At the request of city councilman Dick Dornisch, members of the St. Marys City Council once again discussed looking into imposing restrictions on Marcellus gas drilling near residential areas and water supplies within the city at their recent meeting.
He proposed that the city have their solicitor look at ordinances that have already been successfully passed throughout the state, particularly around the Pittsburgh area, to see what kind of ordinance the city could put together to keep Marcellus drilling from occurring near residential areas and from possibly contaminating the city's water supplies. Council members approved Dornisch's motion and also approved sending the matter to the city's Planning Commission.
"I think, as people involved in local government, we have a huge onus upon us this time to look after those things that make St. Marys a good place to live, and I think that like many other communities, we ought to be doing something now while we have the time," Dornisch said.
Dornisch remarked that he did not want a lengthy ordinance, but instead hoped to keep it short and simple. He also indicated that periodic testing should be conducted on the city's water supply.
Councilman Dan Hepner agreed that some selective ordinances should be put in place, though he explained that the council cannot simply ban all drilling within the city's limits.
"Under the Pennsylvania Natural Gas Act, you cannot simply put in ordinances for that sole purpose. There was a (Pa.) House Bill that [was up for vote recently], House Bill 2213, that would allow certain ordinances that could do exactly what you said, [prohibit drilling] so many feet from a playground, so many feet from a church. I think those you could do, but a blanket ordinance, to the best of my knowledge, has not been upheld yet. It has been tried, but has never been upheld when challenged," Hepner said.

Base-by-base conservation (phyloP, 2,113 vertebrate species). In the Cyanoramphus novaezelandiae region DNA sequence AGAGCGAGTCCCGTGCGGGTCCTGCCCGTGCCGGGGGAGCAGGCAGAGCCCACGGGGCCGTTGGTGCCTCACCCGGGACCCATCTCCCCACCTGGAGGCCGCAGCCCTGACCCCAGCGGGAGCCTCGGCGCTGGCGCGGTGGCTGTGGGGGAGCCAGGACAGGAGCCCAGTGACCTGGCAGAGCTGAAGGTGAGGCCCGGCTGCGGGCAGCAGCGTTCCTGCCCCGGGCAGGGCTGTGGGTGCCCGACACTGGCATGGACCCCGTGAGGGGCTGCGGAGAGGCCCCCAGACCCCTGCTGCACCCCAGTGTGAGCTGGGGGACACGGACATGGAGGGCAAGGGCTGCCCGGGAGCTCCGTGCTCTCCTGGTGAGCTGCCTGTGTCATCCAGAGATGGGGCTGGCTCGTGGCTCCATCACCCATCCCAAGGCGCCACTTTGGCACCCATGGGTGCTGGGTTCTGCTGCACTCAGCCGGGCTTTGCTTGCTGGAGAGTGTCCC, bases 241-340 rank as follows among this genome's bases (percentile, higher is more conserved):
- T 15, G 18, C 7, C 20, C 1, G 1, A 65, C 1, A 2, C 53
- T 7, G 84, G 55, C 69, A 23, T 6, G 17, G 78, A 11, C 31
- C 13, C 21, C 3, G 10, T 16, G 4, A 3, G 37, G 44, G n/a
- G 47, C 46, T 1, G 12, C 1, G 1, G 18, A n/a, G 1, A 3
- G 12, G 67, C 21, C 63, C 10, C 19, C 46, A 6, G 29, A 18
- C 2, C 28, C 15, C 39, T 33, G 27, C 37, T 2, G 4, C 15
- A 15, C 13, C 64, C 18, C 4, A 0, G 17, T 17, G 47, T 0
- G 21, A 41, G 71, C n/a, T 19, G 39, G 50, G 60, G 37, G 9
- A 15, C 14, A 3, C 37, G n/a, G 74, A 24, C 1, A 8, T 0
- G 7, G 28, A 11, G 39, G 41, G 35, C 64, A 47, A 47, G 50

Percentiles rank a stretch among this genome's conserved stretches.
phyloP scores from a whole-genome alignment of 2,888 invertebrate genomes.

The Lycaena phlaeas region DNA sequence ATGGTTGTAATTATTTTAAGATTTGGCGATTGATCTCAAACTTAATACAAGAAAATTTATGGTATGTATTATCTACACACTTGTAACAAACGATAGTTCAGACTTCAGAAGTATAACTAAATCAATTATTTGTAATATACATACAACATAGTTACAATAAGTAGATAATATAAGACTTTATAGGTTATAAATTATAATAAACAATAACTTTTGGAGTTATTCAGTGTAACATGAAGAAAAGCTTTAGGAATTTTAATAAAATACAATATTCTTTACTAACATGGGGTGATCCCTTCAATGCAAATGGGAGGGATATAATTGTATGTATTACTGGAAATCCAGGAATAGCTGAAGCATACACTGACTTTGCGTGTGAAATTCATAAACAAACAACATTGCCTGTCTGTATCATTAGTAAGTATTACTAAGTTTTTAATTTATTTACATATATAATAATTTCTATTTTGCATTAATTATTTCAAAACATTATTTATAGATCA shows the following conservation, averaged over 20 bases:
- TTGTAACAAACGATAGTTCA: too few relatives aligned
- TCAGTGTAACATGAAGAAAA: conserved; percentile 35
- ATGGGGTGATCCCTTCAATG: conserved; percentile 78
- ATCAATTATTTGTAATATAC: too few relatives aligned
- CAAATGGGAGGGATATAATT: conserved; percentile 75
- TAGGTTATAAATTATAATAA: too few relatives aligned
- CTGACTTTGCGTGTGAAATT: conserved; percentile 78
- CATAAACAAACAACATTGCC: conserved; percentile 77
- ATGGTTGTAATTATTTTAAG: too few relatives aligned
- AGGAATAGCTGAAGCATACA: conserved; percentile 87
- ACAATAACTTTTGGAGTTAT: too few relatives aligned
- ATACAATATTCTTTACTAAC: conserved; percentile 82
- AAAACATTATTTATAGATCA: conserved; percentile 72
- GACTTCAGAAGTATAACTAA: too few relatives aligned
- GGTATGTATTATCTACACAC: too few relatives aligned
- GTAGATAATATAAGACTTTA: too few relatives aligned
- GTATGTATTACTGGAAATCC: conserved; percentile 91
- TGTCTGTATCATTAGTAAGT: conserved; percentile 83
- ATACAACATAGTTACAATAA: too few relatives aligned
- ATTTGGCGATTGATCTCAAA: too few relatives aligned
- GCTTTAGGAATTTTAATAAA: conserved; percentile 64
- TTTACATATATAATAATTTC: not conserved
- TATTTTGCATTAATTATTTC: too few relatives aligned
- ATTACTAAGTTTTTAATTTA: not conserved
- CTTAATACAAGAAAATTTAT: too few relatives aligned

Mark Jacob, city solicitor, explained that the bill referenced by Hepner specifically addresses preemption of municipalities against passing ordinances prohibiting drilling.
"Basically what it was saying was that the state has preempted that area of the law. In other words, you can't make your own ordinances regarding how you drill and what you can use when you're drilling and whatever, but it specifically stated that you could use zoning laws and ordinances like that," Jacob said.
A number of area residents also addressed council on the matter, particularly to express opposition to council's recent approval of a subdivision request from C/G Electrodes LLC so that the company could potentially pursue Marcellus drilling in those locations in the future. One of the subdivided parcels of land is near Kaulmont Park and residents of the Hall Avenue area complained about the close proximity such a well would have to their homes.
For more information of this story, see the November 17th edition of The Daily Press.